My research is thus based on individual young women’s local experiences and practices. However, the experience of the internship is also influenced by the globalization of markets with transnational flows of production factors, such as labor. Globalization of the labor market has opened up new possibilities for young people’s careers, such as the chance to work abroad (Comaroff & Comaroff, 2005:21, 23). Working in politics, and especially in a member state of the European Union which is a centralized transnational organization, makes employees and interns closely connected to an international work environment. This means that the interns are confronted with not only Swedish or German, but also other countries’ norms and values regarding young women in politics. The global labor market is in turn conditioned by a neoliberal order where the influence of flexible capital not only creates new possibilities, but also contributes to an increasing employment insecurity for the younger generation. There is no longer a clear career path to follow, which puts pressure on young individuals to shape their own future (Flanagan, 2008:127-8). This privatization of risks as a result of a mounting responsibility to become successful by own force brings together the youth of today in a common structure of feeling (Kennelly, 2009:294). This state of mind can explain the anxieties I have towards my own future, which in turn set the structural mood for my entire research.

‘I try to think that there are no obstacles to success’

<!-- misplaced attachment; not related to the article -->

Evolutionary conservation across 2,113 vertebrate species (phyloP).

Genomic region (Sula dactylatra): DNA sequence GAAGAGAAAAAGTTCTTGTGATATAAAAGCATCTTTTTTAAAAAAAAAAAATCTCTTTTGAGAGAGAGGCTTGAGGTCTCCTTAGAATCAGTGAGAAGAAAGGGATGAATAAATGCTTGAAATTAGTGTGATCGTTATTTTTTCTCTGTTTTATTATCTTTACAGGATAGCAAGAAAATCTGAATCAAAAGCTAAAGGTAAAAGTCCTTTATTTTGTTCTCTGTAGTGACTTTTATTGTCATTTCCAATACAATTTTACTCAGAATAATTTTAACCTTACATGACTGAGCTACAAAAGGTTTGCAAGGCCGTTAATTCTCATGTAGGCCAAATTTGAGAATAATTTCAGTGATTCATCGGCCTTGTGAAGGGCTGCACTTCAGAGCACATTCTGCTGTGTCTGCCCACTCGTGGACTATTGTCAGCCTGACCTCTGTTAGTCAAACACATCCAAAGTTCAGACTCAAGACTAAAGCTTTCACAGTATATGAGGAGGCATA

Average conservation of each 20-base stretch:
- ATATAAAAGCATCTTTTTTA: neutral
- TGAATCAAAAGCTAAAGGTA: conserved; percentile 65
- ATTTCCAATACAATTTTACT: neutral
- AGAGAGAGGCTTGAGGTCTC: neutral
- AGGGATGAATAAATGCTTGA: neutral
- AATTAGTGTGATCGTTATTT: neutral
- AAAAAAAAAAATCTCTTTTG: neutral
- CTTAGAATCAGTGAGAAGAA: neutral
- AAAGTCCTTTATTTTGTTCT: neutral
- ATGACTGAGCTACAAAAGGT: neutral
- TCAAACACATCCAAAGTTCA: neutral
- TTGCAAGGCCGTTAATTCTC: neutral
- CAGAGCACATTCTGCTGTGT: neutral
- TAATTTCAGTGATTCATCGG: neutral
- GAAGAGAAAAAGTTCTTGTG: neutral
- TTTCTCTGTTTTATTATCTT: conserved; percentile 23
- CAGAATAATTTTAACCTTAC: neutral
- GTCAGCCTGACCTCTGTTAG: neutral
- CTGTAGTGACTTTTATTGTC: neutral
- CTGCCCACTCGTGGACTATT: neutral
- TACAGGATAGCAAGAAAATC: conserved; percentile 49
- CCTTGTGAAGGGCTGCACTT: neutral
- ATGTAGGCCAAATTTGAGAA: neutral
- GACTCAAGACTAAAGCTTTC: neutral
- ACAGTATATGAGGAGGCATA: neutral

During the interviews I asked the women to define success and they all related it to their work life. They were all convinced that success was about having a fun job, which meant doing something meaningful both for themselves and for other people.

‘Success is to have a fun and important job. In that sense, it shouldn’t feel like a job.’ (Charlotte)

‘When I have succeeded, I’ll be somewhere where I feel I have accomplished something. I want to have a lot of responsibility and not being subordinate.’ (Bella)

They focused on success as a future condition that was a goal to strive for and not as a definition of their current lives as interns. However, Alexia and Bella considered doing an internship as part of the process of becoming successful professionally. Their argument was that an internship abroad could benefit their future careers by giving them useful skills that could make their CV stand out when applying for jobs. The opportunity to network with people in the political sphere and make useful contacts was also mentioned. Especially by Nicky, who told me that the internship could help her to eventually find a job abroad. In other words, applying for an internship can in itself be a strategy in order to better ones chances of getting a successful job in the future.